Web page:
The sky is not fall­ing on Chi­nese econ­omy de­spite the pan­ick­ing

The China Post - - COMMENTARY - BY LAWRENCE J. LAU

With the burst­ing of the main­land Chi­nese stock mar­ket bub­ble in July and the slight but un­ex­pected de­pre­ci­a­tion of the yuan, by about 4 per­cent in Au­gust, the world mar­kets have pan­icked and doom­say­ers are com­ing out in droves to pre­dict the im­mi­nent col­lapse of the Chi­nese econ­omy. But the Chi­nese econ­omy should be able to make a smooth tran­si­tion to a “new nor­mal,” with an av­er­age an­nual growth rate of about 7 per­cent over the next few years, based once again on China’s do­mes­tic de­mand.

The cur­rent “cri­sis” was a “cri­sis” of do­mes­tic and in­ter­na­tional con­fi­dence, caused by the slow­down of China’s in­dus­trial sec­tor and eco­nomic events such as the burst­ing of the stock mar­ket bub­ble and the at­tempted re­fine­ment of the for­eign ex­change trad­ing mech­a­nism.

De­spite ev­ery­thing, it is un­likely that the Chi­nese econ­omy will suf­fer a “hard land­ing,” be­cause the large and wide­spread ex­cess pro­duc­tion ca­pac­i­ties in China’s man­u­fac­tur­ing in­dus­tries will en­sure ag­gre­gate sup­ply so long as there is ag­gre­gate de­mand. Thus, the Chi­nese econ­omy is not sup­ply con­strained.

Given the ex­cess man­u­fac­tur­ing ca­pac­i­ties in many in­dus­tries and the ex­cess sup­ply of residential units in al­most all ex­cept the very first-tier cities, pri­vate-sec­tor fixed as­sets in­vest­ment is not likely to be a ro­bust source of in­crease for ag­gre­gate de­mand as it once used to be. Low­er­ing the rate of in­ter­est alone is not go­ing to in­duce ad­di­tional pri­vate-sec­tor fixed in­vest­ment in ei­ther man­u­fac­tur­ing or residential hous­ing. Nor is ex­port likely to be a source of in­crease of ag­gre­gate de­mand, given the rel­a­tively slow re­cov­ery of the U.S. and Euro­pean economies, the con­tin­u­ing rise in wages in China and the sig­nif­i­cant ap­pre­ci­a­tion of the yuan since 2005 (about 25 per­cent). The 4 per­cent de­pre­ci­a­tion of the yuan in Au­gust was too small to have any sig­nif­i­cant im­pact.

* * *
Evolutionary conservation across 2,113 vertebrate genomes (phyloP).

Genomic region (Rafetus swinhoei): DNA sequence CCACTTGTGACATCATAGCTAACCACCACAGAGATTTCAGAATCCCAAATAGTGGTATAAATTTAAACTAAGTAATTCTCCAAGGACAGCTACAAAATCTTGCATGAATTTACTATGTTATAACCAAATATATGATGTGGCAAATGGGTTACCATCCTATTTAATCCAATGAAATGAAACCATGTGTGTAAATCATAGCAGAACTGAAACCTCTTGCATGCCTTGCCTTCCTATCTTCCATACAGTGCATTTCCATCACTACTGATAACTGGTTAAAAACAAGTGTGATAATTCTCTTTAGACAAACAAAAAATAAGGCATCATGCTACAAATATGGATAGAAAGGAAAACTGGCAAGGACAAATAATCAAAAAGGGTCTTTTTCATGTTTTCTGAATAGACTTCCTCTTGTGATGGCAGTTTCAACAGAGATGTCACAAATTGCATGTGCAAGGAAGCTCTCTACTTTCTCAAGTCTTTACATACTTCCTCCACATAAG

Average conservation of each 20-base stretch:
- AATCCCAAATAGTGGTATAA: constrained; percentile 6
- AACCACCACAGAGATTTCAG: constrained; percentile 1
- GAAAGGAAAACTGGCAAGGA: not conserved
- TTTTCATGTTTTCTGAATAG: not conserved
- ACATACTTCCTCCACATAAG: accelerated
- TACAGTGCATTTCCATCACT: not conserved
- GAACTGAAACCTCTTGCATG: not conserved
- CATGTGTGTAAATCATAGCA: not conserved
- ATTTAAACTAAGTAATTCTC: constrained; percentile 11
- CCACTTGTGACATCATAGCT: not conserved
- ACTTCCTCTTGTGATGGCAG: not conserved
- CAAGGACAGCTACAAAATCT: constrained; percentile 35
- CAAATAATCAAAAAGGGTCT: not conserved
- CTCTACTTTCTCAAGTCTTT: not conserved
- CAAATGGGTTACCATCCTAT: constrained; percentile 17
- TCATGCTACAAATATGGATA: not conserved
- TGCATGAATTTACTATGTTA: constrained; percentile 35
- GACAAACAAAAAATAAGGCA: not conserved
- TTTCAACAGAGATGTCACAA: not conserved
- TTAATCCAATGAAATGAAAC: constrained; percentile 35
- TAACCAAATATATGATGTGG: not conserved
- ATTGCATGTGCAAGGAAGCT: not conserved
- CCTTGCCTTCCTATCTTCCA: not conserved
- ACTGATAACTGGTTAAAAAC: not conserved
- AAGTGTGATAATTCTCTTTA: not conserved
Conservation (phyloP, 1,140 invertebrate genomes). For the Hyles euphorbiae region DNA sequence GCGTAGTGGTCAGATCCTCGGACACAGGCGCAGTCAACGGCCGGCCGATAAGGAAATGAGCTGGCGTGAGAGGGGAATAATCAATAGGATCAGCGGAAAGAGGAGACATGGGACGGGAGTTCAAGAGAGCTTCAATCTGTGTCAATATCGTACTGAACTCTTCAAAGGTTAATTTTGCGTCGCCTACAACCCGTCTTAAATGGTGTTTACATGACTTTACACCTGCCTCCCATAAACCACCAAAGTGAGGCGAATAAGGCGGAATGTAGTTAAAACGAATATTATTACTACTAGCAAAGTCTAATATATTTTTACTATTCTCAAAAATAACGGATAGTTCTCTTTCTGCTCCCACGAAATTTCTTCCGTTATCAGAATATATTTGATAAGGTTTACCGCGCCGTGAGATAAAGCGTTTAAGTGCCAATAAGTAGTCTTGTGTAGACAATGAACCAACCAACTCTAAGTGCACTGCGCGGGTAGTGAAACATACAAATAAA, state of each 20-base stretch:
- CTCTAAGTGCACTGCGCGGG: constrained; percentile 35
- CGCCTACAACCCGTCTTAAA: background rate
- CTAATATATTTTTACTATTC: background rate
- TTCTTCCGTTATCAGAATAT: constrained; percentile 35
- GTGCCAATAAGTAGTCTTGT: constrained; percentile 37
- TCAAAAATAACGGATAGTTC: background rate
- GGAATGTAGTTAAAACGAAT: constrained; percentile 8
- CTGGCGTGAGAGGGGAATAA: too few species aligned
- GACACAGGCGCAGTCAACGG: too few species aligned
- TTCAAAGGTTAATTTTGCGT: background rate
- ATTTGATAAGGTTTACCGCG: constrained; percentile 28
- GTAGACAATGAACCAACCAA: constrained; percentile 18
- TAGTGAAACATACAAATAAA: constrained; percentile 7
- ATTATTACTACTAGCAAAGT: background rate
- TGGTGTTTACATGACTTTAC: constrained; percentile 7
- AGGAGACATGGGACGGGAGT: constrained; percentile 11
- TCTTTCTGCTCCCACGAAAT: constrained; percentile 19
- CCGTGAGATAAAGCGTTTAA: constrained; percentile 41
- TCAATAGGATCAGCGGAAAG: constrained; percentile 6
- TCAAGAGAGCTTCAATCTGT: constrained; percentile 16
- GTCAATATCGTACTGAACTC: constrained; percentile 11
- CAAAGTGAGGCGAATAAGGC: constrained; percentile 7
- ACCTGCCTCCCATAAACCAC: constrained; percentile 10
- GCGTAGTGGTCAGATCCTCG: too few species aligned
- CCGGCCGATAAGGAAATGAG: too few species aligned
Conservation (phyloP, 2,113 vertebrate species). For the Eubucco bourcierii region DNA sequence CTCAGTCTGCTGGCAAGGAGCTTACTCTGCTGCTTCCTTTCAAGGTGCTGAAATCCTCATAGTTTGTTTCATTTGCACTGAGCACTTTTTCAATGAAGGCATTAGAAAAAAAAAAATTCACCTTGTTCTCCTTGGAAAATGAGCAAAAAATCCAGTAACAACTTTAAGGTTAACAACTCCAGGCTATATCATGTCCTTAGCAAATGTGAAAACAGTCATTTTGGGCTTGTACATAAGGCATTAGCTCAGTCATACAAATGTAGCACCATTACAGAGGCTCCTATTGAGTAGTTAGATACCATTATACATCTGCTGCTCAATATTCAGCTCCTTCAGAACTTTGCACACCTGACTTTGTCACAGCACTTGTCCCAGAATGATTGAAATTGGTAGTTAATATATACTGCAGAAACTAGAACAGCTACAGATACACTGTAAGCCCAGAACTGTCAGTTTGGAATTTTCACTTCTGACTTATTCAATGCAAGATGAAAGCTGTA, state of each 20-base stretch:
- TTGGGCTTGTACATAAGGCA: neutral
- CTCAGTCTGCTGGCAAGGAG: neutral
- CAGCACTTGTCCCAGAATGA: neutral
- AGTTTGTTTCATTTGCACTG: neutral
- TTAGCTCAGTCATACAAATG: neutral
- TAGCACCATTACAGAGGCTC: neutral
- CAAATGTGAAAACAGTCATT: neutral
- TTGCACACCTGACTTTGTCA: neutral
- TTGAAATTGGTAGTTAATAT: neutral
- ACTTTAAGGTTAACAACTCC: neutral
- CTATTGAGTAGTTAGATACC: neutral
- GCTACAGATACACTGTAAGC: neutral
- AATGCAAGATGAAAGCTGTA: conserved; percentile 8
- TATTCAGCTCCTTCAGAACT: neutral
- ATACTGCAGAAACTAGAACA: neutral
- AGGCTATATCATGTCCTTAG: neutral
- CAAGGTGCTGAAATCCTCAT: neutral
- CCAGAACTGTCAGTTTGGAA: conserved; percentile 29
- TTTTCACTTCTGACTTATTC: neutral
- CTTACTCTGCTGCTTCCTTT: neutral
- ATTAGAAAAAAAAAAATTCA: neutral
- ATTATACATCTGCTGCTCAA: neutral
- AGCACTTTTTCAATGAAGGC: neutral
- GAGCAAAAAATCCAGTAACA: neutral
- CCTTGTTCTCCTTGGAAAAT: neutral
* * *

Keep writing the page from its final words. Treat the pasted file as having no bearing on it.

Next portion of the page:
More­over, it is re­ally not in the best in­ter­ests of China to de­value the yuan enough to go back to la­bor-in­ten­sive light man­u­fac­tur­ing such as toy-mak­ing, with the low stan­dard of liv­ing that such ac­tiv­i­ties im­ply. It is far more im­por­tant, from China’s point of view, to con­tinue the process of in­ter­na­tion­al­iz­ing the yuan, so that it can be di­rectly used for the in­voic­ing, clear­ing and set­tle­ment of global trans­ac­tions. For this pur­pose, the yuan ex­change rate vis-a-vis the U.S. dol­lar must be kept at a sta­ble level.

Chi­nese house­hold con­sump­tion has been grow­ing about 50 per­cent faster than real gross do­mes­tic prod­uct dur­ing the past few years. But be­cause of its low share in GDP, about 30 per­cent in 2014, it will not suf­fi­ciently boost ag­gre­gate de­mand to make a ma­te­rial dif­fer­ence as yet. To­tal fi­nal con­sump­tion, which in­cludes both house­hold con­sump­tion and gov­ern­ment con­sump­tion, reached 60 per­cent of GDP in the first half of 2015. For house­hold con­sump­tion to be­come a ma­jor driver of ag­gre­gate de­mand, real house­hold dis­pos­able in­come must in­crease sig­nif­i­cantly faster than real GDP. Even then, it will take a while be­fore house­hold dis­pos­able in­come ex­ceeds 50 per­cent of GDP.

Thus, in the short and medium terms, any sig­nif­i­cant growth in ag­gre­gate de­mand must come from in­vest­ment in public in­fra­struc­ture and com­mod­ity con­sump­tion. The gov­ern­ment is ex­pected to take the lead in both. In­creas­ing in­vest­ment in in­fra­struc­ture public and com­mod­ity con­sump­tion to boost ag­gre­gate de­mand at this junc­ture has two ad­di­tional ad­van­tages.

First, given the idle man­u­fac­tur­ing ca­pac­i­ties, the mar­ginal so­cial cost of in­vest­ment in public in­fra­struc­ture and com­mod­ity con­sump­tion is low. Sec­ond, the pro­vi­sion of public goods amounts to a re­dis­tri­bu­tion of real in­come in kind, since, for ex­am­ple, both the rich and the poor breathe the same air and drink the same wa­ter. So, the move can re­duce the de­gree of in­come dis­par­ity in China. The au­thor is a pro­fes­sor of eco­nom­ics at the Chi­nese Univer­sity of Hong Kong.

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